1. What’s new for 2016?
The ’16 RDX comes in five grades, all with the same powertrain and each with a choice of front-wheel drive or all-wheel drive (AWD). Step from the Base trim to the AcuraWatch level and you gain a suite of driver assists, including automatic braking. Choose the Technology Package grade and you gain onboard navigation, leather instead of “leatherette” upholstery, blind-spot and rear cross-traffic detection, and other perks. The Technology and AcuraWatch packages combine to create the penultimate rung on the model ladder. The new flagship Advance model builds on that with remote engine start, front- and rear parking sensors, heated and cooled front seats, and fog lamps among its exclusive kit.
2. How much does it cost and what sort of deal can I expect?
Prices generally run neck-and-neck with those of similarly equipped top competitors, although discounts tend to be less generous. Base prices in this review include the manufacturer’s destination fee; Acura’s is $920. Unlike virtually all rivals, Acura follows parent-division Honda policy and does not offer stand-alone options, instead equipping each model as a set tier of features. AWD adds $1,500 to the cost of each RDX trim. Most buyers order it, so with AWD, manufacturer’s suggested retail is $37,690 for the Base model; $38,990 with AcuraWatch; $41,390 with the Technology Package; $42,690 with Technology and AcuraWatch; and $44,340 for the Advance.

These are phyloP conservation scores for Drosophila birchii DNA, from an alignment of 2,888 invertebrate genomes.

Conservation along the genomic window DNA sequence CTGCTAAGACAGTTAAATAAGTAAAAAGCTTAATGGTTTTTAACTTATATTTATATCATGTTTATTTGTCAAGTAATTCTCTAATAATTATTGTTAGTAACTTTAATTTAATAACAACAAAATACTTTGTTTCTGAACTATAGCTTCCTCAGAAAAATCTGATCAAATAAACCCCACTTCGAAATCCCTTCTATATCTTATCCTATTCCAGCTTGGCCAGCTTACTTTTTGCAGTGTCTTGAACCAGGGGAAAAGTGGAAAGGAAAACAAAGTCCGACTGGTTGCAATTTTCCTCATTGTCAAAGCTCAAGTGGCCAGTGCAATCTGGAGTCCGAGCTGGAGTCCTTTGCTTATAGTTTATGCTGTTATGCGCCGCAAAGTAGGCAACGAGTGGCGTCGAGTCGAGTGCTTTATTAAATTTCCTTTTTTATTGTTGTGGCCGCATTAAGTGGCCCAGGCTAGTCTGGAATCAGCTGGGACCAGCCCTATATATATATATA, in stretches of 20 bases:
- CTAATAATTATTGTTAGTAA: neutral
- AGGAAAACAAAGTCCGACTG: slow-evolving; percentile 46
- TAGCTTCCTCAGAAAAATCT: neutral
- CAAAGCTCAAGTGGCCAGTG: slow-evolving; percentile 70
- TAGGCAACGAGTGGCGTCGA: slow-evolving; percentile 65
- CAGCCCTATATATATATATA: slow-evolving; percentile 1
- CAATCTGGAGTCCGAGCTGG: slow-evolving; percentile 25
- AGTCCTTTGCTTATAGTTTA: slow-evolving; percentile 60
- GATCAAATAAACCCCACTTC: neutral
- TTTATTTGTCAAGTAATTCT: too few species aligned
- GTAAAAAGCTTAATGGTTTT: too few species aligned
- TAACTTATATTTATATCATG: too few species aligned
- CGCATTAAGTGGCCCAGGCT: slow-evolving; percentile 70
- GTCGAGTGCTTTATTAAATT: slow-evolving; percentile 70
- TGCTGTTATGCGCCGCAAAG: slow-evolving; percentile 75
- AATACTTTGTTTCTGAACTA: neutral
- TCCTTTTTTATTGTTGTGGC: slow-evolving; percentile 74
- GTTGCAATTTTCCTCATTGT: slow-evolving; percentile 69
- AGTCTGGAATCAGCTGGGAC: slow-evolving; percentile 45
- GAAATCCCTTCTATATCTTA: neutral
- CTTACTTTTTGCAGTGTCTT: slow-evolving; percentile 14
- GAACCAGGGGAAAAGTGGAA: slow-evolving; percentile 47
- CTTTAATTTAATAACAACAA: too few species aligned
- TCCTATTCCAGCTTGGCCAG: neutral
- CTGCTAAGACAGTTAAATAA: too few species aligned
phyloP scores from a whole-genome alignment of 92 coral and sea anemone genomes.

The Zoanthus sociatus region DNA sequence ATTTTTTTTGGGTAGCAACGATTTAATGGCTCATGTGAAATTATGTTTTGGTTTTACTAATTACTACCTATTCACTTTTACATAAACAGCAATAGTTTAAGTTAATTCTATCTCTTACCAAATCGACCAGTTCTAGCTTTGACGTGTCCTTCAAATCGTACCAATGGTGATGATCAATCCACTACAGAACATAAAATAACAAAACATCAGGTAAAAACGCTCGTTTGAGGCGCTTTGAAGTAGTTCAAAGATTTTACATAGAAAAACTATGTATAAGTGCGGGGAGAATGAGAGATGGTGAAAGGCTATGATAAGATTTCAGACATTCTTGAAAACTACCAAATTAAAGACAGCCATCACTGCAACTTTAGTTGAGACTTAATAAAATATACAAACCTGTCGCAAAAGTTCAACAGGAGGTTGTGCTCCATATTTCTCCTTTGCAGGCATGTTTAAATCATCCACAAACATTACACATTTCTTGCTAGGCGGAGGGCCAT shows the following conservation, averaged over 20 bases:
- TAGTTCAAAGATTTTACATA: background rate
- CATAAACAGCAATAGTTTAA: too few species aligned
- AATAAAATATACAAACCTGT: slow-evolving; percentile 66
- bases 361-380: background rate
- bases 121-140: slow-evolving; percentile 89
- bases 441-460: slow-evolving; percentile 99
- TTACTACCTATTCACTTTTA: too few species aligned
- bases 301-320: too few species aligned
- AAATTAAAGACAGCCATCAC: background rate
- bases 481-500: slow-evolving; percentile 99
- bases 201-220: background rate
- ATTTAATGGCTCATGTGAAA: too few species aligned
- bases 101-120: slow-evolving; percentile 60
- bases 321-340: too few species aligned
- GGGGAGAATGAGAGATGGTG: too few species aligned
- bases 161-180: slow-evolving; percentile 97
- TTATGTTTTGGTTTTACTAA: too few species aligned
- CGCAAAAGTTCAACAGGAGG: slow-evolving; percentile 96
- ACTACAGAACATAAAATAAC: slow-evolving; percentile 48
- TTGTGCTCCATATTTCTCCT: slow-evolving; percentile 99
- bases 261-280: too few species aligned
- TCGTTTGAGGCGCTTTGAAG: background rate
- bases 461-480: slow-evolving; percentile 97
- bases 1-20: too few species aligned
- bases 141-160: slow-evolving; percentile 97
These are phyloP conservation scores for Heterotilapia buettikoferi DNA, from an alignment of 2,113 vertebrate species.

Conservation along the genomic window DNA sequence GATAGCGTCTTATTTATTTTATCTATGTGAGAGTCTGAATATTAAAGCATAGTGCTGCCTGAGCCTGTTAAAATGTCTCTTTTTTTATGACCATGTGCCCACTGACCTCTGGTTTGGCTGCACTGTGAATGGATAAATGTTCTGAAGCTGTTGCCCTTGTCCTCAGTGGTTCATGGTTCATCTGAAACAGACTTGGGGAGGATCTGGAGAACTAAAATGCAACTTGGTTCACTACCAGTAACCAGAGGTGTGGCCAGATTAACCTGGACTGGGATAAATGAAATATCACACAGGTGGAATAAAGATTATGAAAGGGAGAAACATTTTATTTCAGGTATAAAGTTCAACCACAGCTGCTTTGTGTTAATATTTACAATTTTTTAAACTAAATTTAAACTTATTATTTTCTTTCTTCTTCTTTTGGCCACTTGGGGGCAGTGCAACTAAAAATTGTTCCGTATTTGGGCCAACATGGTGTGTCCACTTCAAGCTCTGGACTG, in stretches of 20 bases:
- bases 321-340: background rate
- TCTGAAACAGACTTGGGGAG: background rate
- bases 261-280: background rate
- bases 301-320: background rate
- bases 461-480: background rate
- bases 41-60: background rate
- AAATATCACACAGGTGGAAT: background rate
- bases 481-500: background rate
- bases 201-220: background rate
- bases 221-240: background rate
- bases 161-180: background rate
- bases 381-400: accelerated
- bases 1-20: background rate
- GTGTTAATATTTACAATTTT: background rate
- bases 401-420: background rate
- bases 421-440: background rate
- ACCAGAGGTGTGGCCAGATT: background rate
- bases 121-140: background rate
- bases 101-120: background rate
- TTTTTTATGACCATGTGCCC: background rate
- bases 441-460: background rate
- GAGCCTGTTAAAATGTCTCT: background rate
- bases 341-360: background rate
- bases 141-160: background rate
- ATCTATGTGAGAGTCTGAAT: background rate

Average transaction prices trend 3.4 percent below those MSRPs, according to data from pricing service TrueCar.com. For the most popular AWD-equipped trim levels of the aforementioned rivals, TrueCar reports transaction prices trending 3.7 percent below base prices for the SRX, 4.2 percent below for the NX 200t, 5.9 percent below for the Q4, and 6.8 percent below for the X3. Like Honda, Acura is stingier with factory rebates and incentives than most manufacturers. Indeed, at the time of this fall-2015 review, it was offering neither cash-back nor discount financing on any RDX, even leftover ‘15s.
3. When will the next big change be?
Expect the all-new third-generation RDX to be released in mid 2017 as a 2018 model. The original bowed for model-year 2007 as a sporty take on the compact-crossover theme and used a turbocharged four-cylinder engine. Today’s second-generation got larger and heavier and adopted a V-6. Look for its replacement to fall in line with most in this class and return to the turbo-four formula as a fuel-saving strategy.